Images: Renzo Piano: California Academy of Sciences (Credit: Tim Griffith).
In my experience the typical process involves the owner hiring an architect who later hires the engineers and finally the contractor is brought on board late in design or after the design is completed. Often the architect creates preliminary designs for the project including site layout, building location and orientation, elevations, floor plans, etc. Sometimes this occurs with little or no input from the engineers. When the engineer comes on board the opportunity for collaboration and changes to the design is diminished. However, I realize there a lot of reasons that the process can evolve this way and I understand that it will continue to work that way on many projects.
After years of trying to shoehorn LID and green practices into site layouts created by architects I decided that providing some framework for creating sustainable site designs was the best approach to take. In doing that I created a presentation that I take on the road to architects. This post is that presentation in distilled form. The intent of both the presentation and this post is to provide architects and other design professionals with a toolbox for sustainable site planning and therefore facilitate better site designs. Below I have included seven brief topics on sustainable site design.
What is a Sustainable Site Plan?
My definition: "A site plan that has the least environmental impact while still meeting the client's project goals." It's not sustainable if it only parks half the cars that the project needs and costs twice as much as budgeted. Just like any other design it has to be framed within the typical project parameters, but it also includes consideration of the environmental impacts.
Site selection can have a significant impact on the environmental impact of a project site. Some specific parameters to consider when selecting a site include:
- Avoid flood plains:Continued development in natural flood plain areashas contributed to increased flooding, decreased flooding, and increased soil loss.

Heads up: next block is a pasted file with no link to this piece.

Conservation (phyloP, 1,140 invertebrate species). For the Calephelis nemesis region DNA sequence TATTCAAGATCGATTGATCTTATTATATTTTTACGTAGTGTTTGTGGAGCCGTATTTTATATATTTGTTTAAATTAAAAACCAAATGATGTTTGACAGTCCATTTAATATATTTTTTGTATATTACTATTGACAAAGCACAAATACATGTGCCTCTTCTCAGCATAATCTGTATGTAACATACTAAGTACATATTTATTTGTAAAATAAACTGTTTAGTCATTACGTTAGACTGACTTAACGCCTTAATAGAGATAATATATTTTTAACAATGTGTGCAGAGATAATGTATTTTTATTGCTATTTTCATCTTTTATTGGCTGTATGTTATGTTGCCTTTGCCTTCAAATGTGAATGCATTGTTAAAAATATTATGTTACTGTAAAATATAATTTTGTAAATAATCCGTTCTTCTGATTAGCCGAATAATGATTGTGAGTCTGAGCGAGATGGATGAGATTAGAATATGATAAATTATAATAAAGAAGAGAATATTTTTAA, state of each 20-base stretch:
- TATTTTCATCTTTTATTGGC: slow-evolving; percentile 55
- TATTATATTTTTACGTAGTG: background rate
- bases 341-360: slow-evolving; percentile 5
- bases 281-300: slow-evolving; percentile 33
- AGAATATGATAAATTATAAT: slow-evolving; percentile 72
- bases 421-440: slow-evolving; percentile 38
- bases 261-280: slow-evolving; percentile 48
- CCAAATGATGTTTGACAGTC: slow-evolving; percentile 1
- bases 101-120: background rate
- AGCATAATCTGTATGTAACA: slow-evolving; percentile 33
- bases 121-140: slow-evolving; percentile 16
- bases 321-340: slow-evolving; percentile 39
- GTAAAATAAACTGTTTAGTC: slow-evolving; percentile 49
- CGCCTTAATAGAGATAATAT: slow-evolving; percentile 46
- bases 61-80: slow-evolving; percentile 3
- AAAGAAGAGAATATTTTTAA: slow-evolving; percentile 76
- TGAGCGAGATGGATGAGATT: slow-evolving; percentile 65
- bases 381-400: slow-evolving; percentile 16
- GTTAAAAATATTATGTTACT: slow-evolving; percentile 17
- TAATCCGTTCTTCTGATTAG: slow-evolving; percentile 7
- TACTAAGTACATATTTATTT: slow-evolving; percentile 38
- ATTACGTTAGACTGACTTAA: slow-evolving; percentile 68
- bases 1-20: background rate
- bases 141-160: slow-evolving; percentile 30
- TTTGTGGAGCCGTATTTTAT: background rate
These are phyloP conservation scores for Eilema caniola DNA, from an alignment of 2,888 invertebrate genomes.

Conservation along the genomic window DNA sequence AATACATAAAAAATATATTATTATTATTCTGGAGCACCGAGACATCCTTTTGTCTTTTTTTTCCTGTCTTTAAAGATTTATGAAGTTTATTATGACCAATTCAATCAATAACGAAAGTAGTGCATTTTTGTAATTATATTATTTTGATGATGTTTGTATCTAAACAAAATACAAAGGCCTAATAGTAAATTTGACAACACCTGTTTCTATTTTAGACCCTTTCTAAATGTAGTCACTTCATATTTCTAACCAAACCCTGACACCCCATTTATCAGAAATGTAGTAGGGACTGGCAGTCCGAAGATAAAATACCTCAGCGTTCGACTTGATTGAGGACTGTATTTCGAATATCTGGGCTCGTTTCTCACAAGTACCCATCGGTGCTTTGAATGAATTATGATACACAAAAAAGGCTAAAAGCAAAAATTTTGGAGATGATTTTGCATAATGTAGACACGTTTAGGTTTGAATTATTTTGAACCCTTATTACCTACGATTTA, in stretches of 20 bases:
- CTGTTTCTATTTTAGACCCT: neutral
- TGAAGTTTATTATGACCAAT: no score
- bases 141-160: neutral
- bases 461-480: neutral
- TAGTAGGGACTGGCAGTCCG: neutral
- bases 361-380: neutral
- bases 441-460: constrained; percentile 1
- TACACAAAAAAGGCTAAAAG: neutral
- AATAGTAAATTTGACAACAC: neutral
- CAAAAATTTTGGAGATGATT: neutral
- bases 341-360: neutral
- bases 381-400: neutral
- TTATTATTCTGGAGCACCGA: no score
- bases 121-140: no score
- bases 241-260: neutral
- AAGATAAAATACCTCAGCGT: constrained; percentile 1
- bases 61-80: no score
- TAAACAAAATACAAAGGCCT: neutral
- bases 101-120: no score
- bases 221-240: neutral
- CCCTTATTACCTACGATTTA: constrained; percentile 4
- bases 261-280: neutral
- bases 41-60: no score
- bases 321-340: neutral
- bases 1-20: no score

- Provide buffers for bodies of water:Development around bodies of water such as streams and wetlands should be limited and include buffers of undisturbed areas of 50' – 100' or more.
- Avoid greenfields:Greyfields and brownfieldsare often less expensive to develop, place less stress on infrastructureand limit the environmental impact of developing previously undeveloped sites.
- Transportation:The impact that transportation of people and goods to a site has can be significant. Try to select sites that encourage the use of public and non-motorized transportation.
The simple act of proper building orientation can create energy savings of up to 25%. As little as eight degrees of rotation can have an impact. Consider the following when siting and orienting buildings.
- Elongate the plan on the east/west axis.
- Maximize north and south exposure for daylighting.
- Minimize east and west facing windows.
- Orient most populated areas to the north and south.
The above items are good general guidelines but keep in mind that extreme climates may warrant different practices. For instance in extremely cold climates limiting windows on the north side may create energy savings that outweigh the benefits of the daylighting that they provide.
Increasing the imperviousness of a site can have a tremendous effect on the water cycle. Impervious surfaces limit groundwater recharge, increase pollutant loads and runoff, and create a heat island effect. Its important to limit the impervious areas on site to the minimum. Doing this often improves the aesthetic of the site, reduces the environmental impact and saves money. Below are some things to consider in order to reduce site imperviousness.
- Minimize parking areas by adhering to the minimum zoning code or less, incorporating compact car spaces when possible, and reducing lane sizes.
- Provide plantings in and around parking areas.
- Implement green roofs.
- Implement pervious paving optionssuch as pervious pavement/asphalt, pervious concrete, permeable pavers, and grasspave systems.